I was given a tremendous amount of access to the wrestlers and decided as I do with most of my work to begin detailing their physical regimens. It's vital to those who really want to understand many of these arts to actually see them conducted in their environment by current and active players.

Already familiar with the majority of the exercises from my own personal workouts with Indian wrestlers and from the massive library of books, ancient documents and articles I had amassed over the years, I learned there was still more to it than I had thought. There were subtle variations to each exercise as would be expected from the many Gurus who run their own Akharas or wrestling gymnasiums, teaching their own variations and unique contributions to their students.

What I found most enjoyable was watching the different speeds the wrestlers worked at. One variation of the Hindu squat might be fast and explosive, another steady almost meditative. I grew fond of the intermediary exercise I called the Hindu squat thrust which combines the Hindu squat and Hindu push up into one action which mirrors a brother action in Surya Namaskar or sun salutation.

Many people have claimed the wrestlers damaged their bodies and were in poor health later in life. From my own research, and one part of my own personal interest and that of my research, is health maintenance and restoration. One can see clearly that all exercises are built from the ground up. When asked to learn the Jori, I was given very lightweights to begin practicing the action. In time, as my strength grew, the weight and size of the Jori would grow in accordance with my development. The circular actions were beneficial I found on the joints and the use of massage, an integral ingredient to almost all Indian martial arts, indispensable for maintaining overall health.

We see similar claims in Thailand, but again the body is built slowly over time to acclimate to the task at hand. Many foreigners to these exercises just assume they should do hundreds and hundreds of reps blind. Skill is developed in increments and over time. Many of the old masters I trained with lived well into their eighties and beyond and were active to the very last days of their lives. From my own research, there were those who suffered debilitating injuries from their training and fighting careers as too in Burmese Boxing, Thai Boxing and the rest but a lot of the injuries I saw too were preventable with proper medical care.

I saw several men with cataracts which went untreated, broken bones which were not set or healed properly, improper dental care, high blood pressure to name a few. The factors went beyond the normal wear and tear of a fight career. There were those also who just didn't take care of themselves as well or continued to fight well beyond the point of their own well-being.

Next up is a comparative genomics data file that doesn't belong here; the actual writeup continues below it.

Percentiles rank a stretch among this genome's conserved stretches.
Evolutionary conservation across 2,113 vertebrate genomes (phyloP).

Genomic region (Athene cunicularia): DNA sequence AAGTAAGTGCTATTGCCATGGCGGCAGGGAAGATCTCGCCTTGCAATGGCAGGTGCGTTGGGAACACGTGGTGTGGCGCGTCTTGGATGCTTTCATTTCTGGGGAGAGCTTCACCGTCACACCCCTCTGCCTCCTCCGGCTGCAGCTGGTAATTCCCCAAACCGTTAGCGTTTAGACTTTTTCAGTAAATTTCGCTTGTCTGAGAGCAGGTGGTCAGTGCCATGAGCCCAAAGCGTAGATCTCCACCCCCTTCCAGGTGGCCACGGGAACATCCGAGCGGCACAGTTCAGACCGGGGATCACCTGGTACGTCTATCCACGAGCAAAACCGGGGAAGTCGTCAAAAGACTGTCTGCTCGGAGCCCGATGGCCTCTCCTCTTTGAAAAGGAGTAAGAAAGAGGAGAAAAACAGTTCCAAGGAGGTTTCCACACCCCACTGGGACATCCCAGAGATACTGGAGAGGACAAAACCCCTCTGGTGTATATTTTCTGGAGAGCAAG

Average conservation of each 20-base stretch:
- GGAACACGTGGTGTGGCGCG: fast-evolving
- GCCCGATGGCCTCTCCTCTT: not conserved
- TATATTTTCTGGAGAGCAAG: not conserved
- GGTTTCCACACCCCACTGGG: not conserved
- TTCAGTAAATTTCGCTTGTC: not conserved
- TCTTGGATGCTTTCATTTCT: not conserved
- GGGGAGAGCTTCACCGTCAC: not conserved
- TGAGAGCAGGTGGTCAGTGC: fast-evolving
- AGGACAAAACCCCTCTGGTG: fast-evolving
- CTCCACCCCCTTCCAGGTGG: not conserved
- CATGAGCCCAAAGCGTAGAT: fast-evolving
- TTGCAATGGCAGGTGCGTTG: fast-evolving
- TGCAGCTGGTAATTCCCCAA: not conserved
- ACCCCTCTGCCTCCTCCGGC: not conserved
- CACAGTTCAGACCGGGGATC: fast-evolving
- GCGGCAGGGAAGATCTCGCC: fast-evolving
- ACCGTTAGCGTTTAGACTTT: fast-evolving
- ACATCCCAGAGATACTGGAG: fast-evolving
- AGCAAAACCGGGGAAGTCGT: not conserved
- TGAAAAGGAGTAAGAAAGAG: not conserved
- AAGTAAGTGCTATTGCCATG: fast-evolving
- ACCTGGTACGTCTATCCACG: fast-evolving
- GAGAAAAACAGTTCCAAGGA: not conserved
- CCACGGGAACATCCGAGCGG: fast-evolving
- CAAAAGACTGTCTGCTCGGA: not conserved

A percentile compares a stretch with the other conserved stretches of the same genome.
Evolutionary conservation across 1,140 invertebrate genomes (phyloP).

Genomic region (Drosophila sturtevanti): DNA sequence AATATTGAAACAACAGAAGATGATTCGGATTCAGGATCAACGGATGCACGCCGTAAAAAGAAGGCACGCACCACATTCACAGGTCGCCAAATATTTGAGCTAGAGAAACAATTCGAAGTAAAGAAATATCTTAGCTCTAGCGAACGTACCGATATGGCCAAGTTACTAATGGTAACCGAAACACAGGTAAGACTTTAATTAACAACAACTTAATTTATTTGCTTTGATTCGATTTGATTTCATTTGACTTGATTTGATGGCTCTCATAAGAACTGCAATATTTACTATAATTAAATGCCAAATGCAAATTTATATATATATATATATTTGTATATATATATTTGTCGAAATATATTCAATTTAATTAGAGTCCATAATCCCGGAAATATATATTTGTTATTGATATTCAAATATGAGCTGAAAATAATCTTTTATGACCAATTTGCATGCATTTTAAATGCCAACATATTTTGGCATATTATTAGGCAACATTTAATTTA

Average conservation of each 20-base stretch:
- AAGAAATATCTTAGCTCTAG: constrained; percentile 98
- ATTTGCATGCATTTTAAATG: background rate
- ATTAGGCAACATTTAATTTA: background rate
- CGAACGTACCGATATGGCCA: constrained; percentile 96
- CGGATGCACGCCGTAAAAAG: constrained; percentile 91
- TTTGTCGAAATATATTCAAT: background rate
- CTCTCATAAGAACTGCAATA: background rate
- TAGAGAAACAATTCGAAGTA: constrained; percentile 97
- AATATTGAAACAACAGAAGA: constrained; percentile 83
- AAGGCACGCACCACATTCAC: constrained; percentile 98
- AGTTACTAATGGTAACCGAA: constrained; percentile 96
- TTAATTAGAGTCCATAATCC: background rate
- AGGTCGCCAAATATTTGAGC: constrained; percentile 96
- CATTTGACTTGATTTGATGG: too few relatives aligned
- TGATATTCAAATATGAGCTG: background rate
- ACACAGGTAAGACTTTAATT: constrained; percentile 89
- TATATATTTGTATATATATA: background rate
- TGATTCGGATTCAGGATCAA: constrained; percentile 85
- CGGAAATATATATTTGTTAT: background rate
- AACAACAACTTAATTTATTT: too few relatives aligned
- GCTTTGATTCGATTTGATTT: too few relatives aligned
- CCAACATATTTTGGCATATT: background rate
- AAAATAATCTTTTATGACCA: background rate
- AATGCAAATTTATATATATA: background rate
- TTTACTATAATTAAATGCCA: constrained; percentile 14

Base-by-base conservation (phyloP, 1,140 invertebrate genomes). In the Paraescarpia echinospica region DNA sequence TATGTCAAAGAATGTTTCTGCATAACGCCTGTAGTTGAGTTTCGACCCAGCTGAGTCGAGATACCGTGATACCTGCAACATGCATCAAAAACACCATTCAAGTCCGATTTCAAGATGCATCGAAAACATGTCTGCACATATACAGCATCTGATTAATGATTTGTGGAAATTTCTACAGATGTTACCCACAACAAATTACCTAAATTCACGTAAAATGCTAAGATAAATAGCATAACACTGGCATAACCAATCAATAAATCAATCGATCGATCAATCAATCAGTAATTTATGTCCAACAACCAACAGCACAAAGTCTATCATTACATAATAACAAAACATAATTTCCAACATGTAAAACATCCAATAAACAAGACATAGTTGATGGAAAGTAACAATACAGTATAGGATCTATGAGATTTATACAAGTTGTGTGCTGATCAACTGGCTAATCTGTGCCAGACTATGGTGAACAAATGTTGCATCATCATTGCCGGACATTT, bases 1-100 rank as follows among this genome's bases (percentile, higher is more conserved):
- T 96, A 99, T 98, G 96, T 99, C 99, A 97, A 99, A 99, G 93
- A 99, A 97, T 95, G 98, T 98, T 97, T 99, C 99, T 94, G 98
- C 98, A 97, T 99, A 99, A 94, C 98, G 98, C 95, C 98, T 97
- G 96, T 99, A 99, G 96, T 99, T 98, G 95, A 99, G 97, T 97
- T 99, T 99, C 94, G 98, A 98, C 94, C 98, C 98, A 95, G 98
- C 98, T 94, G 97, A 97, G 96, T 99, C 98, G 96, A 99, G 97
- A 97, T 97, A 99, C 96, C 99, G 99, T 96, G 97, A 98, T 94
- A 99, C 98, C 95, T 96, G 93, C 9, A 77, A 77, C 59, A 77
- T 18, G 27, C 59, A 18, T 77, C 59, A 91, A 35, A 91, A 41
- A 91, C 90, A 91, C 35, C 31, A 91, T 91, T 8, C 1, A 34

I decided to show many of these exercises and link them to the larger physical culture arena in India to show the greater picture. True it is only a small fragment, one at least gets an inside glimpse into the true world without any hype or hyperbole. The majority of the footage was shot as a sketchbook with interviews and training sessions looped together like a crazy quilt. I usually keep written notebooks and what I call visual notebooks for everything I do. Sometimes the visual is essential for remembering or recreating what has gone on especially as time erodes the memory of it.

Upon seeing the footage, I was asked by a prominent writer/researcher, wrestler and referee if I could record more of the exercises especially those of the Jori and Gada swinging. His help was immeasurable to me so I agreed to continue filming as a token of gratitude to him and all he had done for my research projects.

The work on this particular project focuses on the physical training, mostly on the overall regimens isolated out by akharas and a single wrestlers routine. There is a greater story to tell that clearly stretches beyond the physical. I have found that there is just a fathomless fountain of knowledge still waiting to be discovered within India.

My training and research continues to go on and in future writing and DVDs I will hope to explore and share it with everyone.

Martial Arts Topics / New DVD: The Physical Body [Indian Wrestling]
« on: June 07, 2005, 03:00:25 PM »
Quote from: Phil Dunlap  

I just finished watching this and I enjoyed it very much.

The material itself was fascinating it felt like I was actually in the various gyms watching the training. I really appreciated the section tying the various wrestling exercises to the sun salutation. I had allways felt there was a strong yogic tie-in in martial arts influenced by the Indian arts and this really put it together for me.